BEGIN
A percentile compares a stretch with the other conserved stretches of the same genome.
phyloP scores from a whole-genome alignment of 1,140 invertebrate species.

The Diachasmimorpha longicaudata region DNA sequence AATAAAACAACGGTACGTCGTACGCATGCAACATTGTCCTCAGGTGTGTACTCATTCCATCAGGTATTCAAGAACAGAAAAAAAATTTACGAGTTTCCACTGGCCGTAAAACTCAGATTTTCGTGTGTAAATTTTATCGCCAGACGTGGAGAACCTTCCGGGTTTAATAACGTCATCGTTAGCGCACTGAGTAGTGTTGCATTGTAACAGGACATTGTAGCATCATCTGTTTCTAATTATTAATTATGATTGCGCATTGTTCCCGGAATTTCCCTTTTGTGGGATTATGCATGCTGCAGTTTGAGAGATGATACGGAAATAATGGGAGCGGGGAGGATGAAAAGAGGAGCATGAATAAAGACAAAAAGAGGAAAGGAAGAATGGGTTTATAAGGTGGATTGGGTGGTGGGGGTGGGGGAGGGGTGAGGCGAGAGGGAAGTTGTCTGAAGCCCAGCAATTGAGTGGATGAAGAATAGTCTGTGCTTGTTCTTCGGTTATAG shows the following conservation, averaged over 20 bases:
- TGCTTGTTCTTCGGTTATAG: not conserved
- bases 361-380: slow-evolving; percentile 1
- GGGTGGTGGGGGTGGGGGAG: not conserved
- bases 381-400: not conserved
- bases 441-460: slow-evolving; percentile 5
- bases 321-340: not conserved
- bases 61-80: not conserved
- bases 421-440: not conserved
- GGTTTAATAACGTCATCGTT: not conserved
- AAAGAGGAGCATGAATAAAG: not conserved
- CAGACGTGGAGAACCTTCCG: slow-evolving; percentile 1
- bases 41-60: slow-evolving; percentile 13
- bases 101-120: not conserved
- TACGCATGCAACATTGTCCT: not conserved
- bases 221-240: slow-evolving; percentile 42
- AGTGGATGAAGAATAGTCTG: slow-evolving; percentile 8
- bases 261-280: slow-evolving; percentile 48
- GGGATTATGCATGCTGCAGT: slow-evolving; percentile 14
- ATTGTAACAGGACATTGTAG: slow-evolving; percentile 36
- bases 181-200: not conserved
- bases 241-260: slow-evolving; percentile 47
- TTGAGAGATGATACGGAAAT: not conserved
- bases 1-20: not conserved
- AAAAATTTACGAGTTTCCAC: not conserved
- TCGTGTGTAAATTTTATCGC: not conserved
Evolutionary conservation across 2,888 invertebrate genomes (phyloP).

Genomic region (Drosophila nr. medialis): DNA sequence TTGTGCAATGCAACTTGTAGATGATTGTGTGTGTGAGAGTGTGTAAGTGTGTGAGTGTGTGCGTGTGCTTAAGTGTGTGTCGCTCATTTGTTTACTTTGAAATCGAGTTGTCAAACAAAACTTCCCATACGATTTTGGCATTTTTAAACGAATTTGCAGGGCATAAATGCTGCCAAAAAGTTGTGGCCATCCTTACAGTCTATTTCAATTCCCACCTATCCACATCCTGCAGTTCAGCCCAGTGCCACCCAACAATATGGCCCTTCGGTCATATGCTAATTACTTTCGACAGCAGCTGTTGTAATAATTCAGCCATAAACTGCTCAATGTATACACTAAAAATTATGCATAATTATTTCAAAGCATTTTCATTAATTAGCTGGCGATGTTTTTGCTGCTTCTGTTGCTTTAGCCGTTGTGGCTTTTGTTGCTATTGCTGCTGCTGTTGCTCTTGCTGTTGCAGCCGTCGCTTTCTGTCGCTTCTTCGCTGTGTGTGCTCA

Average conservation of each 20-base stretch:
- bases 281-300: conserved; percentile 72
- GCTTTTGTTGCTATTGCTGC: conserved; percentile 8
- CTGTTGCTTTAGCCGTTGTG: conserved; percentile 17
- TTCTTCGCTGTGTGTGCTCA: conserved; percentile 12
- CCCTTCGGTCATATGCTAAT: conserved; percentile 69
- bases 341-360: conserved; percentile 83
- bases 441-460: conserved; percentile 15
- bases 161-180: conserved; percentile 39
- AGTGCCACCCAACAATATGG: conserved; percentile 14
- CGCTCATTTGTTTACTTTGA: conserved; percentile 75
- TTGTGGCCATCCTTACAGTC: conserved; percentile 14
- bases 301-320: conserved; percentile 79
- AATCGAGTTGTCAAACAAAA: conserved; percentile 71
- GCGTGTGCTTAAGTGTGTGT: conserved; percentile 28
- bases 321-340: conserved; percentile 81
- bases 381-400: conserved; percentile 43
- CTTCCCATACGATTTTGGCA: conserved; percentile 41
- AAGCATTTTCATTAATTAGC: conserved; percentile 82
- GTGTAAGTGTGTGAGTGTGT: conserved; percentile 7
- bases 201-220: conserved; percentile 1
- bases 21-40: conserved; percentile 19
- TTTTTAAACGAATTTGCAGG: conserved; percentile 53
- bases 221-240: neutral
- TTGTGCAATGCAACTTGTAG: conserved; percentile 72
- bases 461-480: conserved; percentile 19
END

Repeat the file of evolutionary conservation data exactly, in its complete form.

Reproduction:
A percentile compares a stretch with the other conserved stretches of the same genome.
phyloP scores from a whole-genome alignment of 1,140 invertebrate species.

The Diachasmimorpha longicaudata region DNA sequence AATAAAACAACGGTACGTCGTACGCATGCAACATTGTCCTCAGGTGTGTACTCATTCCATCAGGTATTCAAGAACAGAAAAAAAATTTACGAGTTTCCACTGGCCGTAAAACTCAGATTTTCGTGTGTAAATTTTATCGCCAGACGTGGAGAACCTTCCGGGTTTAATAACGTCATCGTTAGCGCACTGAGTAGTGTTGCATTGTAACAGGACATTGTAGCATCATCTGTTTCTAATTATTAATTATGATTGCGCATTGTTCCCGGAATTTCCCTTTTGTGGGATTATGCATGCTGCAGTTTGAGAGATGATACGGAAATAATGGGAGCGGGGAGGATGAAAAGAGGAGCATGAATAAAGACAAAAAGAGGAAAGGAAGAATGGGTTTATAAGGTGGATTGGGTGGTGGGGGTGGGGGAGGGGTGAGGCGAGAGGGAAGTTGTCTGAAGCCCAGCAATTGAGTGGATGAAGAATAGTCTGTGCTTGTTCTTCGGTTATAG shows the following conservation, averaged over 20 bases:
- TGCTTGTTCTTCGGTTATAG: not conserved
- bases 361-380: slow-evolving; percentile 1
- GGGTGGTGGGGGTGGGGGAG: not conserved
- bases 381-400: not conserved
- bases 441-460: slow-evolving; percentile 5
- bases 321-340: not conserved
- bases 61-80: not conserved
- bases 421-440: not conserved
- GGTTTAATAACGTCATCGTT: not conserved
- AAAGAGGAGCATGAATAAAG: not conserved
- CAGACGTGGAGAACCTTCCG: slow-evolving; percentile 1
- bases 41-60: slow-evolving; percentile 13
- bases 101-120: not conserved
- TACGCATGCAACATTGTCCT: not conserved
- bases 221-240: slow-evolving; percentile 42
- AGTGGATGAAGAATAGTCTG: slow-evolving; percentile 8
- bases 261-280: slow-evolving; percentile 48
- GGGATTATGCATGCTGCAGT: slow-evolving; percentile 14
- ATTGTAACAGGACATTGTAG: slow-evolving; percentile 36
- bases 181-200: not conserved
- bases 241-260: slow-evolving; percentile 47
- TTGAGAGATGATACGGAAAT: not conserved
- bases 1-20: not conserved
- AAAAATTTACGAGTTTCCAC: not conserved
- TCGTGTGTAAATTTTATCGC: not conserved
Evolutionary conservation across 2,888 invertebrate genomes (phyloP).

Genomic region (Drosophila nr. medialis): DNA sequence TTGTGCAATGCAACTTGTAGATGATTGTGTGTGTGAGAGTGTGTAAGTGTGTGAGTGTGTGCGTGTGCTTAAGTGTGTGTCGCTCATTTGTTTACTTTGAAATCGAGTTGTCAAACAAAACTTCCCATACGATTTTGGCATTTTTAAACGAATTTGCAGGGCATAAATGCTGCCAAAAAGTTGTGGCCATCCTTACAGTCTATTTCAATTCCCACCTATCCACATCCTGCAGTTCAGCCCAGTGCCACCCAACAATATGGCCCTTCGGTCATATGCTAATTACTTTCGACAGCAGCTGTTGTAATAATTCAGCCATAAACTGCTCAATGTATACACTAAAAATTATGCATAATTATTTCAAAGCATTTTCATTAATTAGCTGGCGATGTTTTTGCTGCTTCTGTTGCTTTAGCCGTTGTGGCTTTTGTTGCTATTGCTGCTGCTGTTGCTCTTGCTGTTGCAGCCGTCGCTTTCTGTCGCTTCTTCGCTGTGTGTGCTCA

Average conservation of each 20-base stretch:
- bases 281-300: conserved; percentile 72
- GCTTTTGTTGCTATTGCTGC: conserved; percentile 8
- CTGTTGCTTTAGCCGTTGTG: conserved; percentile 17
- TTCTTCGCTGTGTGTGCTCA: conserved; percentile 12
- CCCTTCGGTCATATGCTAAT: conserved; percentile 69
- bases 341-360: conserved; percentile 83
- bases 441-460: conserved; percentile 15
- bases 161-180: conserved; percentile 39
- AGTGCCACCCAACAATATGG: conserved; percentile 14
- CGCTCATTTGTTTACTTTGA: conserved; percentile 75
- TTGTGGCCATCCTTACAGTC: conserved; percentile 14
- bases 301-320: conserved; percentile 79
- AATCGAGTTGTCAAACAAAA: conserved; percentile 71
- GCGTGTGCTTAAGTGTGTGT: conserved; percentile 28
- bases 321-340: conserved; percentile 81
- bases 381-400: conserved; percentile 43
- CTTCCCATACGATTTTGGCA: conserved; percentile 41
- AAGCATTTTCATTAATTAGC: conserved; percentile 82
- GTGTAAGTGTGTGAGTGTGT: conserved; percentile 7
- bases 201-220: conserved; percentile 1
- bases 21-40: conserved; percentile 19
- TTTTTAAACGAATTTGCAGG: conserved; percentile 53
- bases 221-240: neutral
- TTGTGCAATGCAACTTGTAG: conserved; percentile 72
- bases 461-480: conserved; percentile 19